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Segment II: Deaf & Hard of Hearing

Communicating with individuals who are Deaf or Hard of Hearing (HOH) has some distinct differences from communicating with inviduals who are LEP. This chapter contains helpful information for effective communication with this population and how to use an interpreter when communicating with Deaf/HOH clients.

1) Tips to Remember when Communicating with Clients who are Deaf/HOH:

  1. "Sign language" is a generic term for many forms of manual communication. Not all persons who are deaf or hard of hearing (HOH) use American Sign Language (ASL) as their primary language.
  2. Many individuals who are Deaf/HOH are not fluent in English because it is not their “first” language.  ASL has a gramatical structure that is different than English. Writing notes is not an effective means of communication, especially when discussing complex medical, financial, or legal issues, because it requires an understanding of English, which if a "foreign" language for many individuals who are Deaf/HOH.
  3. Lip-reading is not a reliable means of communication. Only about 30% of a conversation is visible on the lips, and only a small percentage of the deaf are highly skilled at lip-reading. 
  4. Many people who are Deaf or HOH do not identify as "disabled," but as members of a cultural community with its own language, values, and social norms. An individual's communication style is shaped by many factors, including educational experiences, cultural/linguistic identity of family of origin, peer influences, etc.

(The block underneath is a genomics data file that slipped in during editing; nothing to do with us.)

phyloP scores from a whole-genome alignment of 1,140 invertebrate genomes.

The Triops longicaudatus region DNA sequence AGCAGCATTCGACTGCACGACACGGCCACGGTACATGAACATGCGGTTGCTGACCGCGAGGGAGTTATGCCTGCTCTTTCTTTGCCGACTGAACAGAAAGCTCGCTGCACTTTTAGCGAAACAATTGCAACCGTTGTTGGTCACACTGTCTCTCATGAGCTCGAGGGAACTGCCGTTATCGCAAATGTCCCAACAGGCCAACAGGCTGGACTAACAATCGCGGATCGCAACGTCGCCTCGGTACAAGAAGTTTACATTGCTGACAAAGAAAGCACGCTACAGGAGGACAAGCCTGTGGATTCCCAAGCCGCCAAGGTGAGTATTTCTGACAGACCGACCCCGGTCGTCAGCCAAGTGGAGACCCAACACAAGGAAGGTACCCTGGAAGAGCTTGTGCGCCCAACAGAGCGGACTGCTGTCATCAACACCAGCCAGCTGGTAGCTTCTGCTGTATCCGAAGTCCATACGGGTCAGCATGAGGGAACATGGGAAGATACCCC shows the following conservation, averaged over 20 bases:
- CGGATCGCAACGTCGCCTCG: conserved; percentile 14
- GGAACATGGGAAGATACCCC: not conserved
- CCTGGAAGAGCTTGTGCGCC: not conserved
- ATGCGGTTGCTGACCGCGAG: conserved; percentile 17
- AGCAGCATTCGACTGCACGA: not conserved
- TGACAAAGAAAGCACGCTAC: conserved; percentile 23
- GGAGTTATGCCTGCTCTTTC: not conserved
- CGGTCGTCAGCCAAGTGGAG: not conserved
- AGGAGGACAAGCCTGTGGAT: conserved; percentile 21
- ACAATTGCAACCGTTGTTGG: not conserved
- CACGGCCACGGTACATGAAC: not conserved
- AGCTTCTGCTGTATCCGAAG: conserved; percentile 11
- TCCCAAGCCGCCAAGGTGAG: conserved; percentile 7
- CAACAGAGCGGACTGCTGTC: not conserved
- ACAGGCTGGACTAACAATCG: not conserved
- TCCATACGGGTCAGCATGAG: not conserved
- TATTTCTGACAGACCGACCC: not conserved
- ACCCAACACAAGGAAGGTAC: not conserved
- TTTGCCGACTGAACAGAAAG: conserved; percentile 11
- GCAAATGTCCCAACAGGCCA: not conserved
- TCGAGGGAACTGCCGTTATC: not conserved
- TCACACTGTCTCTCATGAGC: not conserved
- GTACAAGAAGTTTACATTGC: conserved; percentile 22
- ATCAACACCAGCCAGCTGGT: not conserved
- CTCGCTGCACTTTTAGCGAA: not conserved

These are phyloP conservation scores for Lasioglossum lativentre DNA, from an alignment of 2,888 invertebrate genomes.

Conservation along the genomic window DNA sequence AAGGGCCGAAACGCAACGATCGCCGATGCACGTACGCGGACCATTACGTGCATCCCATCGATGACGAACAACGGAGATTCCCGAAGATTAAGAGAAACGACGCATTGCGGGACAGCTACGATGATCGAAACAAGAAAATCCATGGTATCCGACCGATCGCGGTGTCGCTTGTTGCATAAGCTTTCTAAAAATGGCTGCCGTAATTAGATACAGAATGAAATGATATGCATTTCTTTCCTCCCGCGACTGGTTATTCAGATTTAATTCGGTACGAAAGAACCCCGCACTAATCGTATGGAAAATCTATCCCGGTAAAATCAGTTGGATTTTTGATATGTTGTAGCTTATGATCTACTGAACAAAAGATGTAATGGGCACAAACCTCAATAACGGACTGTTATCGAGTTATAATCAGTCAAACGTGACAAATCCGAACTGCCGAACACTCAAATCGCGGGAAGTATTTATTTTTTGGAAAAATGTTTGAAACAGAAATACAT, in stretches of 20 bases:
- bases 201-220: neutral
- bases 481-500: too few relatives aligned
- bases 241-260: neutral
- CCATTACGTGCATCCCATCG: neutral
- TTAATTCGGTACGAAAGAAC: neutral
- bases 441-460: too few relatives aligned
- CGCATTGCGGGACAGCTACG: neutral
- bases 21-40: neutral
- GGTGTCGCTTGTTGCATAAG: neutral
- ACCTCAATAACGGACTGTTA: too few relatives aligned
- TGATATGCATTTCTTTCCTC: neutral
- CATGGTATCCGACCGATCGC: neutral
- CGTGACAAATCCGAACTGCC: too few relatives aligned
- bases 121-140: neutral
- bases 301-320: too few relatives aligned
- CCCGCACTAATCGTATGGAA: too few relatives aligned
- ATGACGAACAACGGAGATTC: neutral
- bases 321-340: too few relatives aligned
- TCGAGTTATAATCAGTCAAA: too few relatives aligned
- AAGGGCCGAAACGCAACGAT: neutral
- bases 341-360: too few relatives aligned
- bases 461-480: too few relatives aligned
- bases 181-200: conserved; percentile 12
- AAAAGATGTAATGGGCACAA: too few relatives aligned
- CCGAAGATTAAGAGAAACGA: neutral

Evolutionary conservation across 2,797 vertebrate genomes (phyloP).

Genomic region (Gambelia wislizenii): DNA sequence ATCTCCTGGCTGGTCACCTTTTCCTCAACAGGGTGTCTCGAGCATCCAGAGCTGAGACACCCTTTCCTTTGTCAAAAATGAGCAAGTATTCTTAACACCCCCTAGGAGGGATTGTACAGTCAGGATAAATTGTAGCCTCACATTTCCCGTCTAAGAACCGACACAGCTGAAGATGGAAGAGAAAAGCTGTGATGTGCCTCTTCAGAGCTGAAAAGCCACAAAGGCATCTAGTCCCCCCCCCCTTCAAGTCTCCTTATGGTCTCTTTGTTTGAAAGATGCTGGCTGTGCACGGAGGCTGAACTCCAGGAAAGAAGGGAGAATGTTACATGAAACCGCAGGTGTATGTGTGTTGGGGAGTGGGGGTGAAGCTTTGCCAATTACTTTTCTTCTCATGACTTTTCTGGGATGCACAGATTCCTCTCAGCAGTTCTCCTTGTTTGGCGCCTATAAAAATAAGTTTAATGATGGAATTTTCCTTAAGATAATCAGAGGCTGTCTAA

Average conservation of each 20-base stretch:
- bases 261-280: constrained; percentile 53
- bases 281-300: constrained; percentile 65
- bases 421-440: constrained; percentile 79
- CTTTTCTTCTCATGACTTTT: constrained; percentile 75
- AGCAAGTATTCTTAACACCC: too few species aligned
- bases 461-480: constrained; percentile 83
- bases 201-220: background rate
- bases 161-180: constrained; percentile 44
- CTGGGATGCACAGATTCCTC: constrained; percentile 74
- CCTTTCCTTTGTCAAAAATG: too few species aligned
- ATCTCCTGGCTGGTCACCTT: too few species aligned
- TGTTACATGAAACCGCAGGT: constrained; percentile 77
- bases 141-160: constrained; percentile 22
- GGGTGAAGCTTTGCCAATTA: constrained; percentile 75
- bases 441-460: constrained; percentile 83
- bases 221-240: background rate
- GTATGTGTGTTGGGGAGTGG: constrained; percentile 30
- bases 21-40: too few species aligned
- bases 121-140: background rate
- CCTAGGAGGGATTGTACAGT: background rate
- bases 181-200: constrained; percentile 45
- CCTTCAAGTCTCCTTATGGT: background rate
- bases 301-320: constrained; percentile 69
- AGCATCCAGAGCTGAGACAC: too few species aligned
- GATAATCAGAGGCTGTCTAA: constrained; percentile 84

5. Many aspects of communication (including tone, emphasis and some grammatical structures) using ASL is expressed through facial expressions.

(Information adapted from Deaf Empowerment Awareness Foundation (DEAF), Inc., http://www.deafinc.org and DEAF, Inc. http://www.deafinconline.org).

    2) Interpreter Positioning with Clients who are Deaf/HOH 

    In a typical interpreting situation, the Interpreter will stand next to the Non-Signing/Hearing advocate and across from the Sign Language User. The Sign Language Interpreter will sign everything said by the hearing advocate and say everything that is signed by the client who is deaf. See Diagram 1 below. 

    Sign Language Interpreting Diagram

    If a client does not have an adequate understanding of sign language, does not use the standard version of ASL, has vision problems or developmental delays; you may need the expertise of a Deaf Interpreter in order to communicate effectively. A Deaf Interpreter is often more familiar with subtle non-verbal communication styles and cultural framework that may lead to misunderstandings between the advocate and the client.

    The hearing interpreter will interpret from spoken English into ASL. The Deaf Interpreter will then interpret from ASL to the appropriate level or version of sign language, which often incorporates gestures and other communication strategies. The Deaf interpreter will interpret the client's remarks into ASL. The hearing interpreter will then interpret from ASL into spoken English. The two interpreters work together to make sure that the original message does not get lost in translation. See Diagram 2 below.

    Deaf Interpreter DiagramImages used with permission from Deaf Empowerment Awareness Foundation (DEAF), Inc. For more information about effective communication with clients who are Deaf or Hard of Hearing visit www.deafinc.org.

     

    3) Self-training for Communication Effectively with Deaf, Late Deafened and Hard of Hearing (HOH) Individuals:

    This short online powerpoint training presentation, provided by the Massachusetts Commission for the Deaf and Hard of Hearing, gives basic legal protections under the ADA for individuals who are Deaf or HOH.

      Access training at http://www.mass.gov/eohhs/gov/departments/mcdhh/programs/communicate-train/abridged-online-training.html

       

      Attached you will find a Word document of the above information to use as a resource in your organization.


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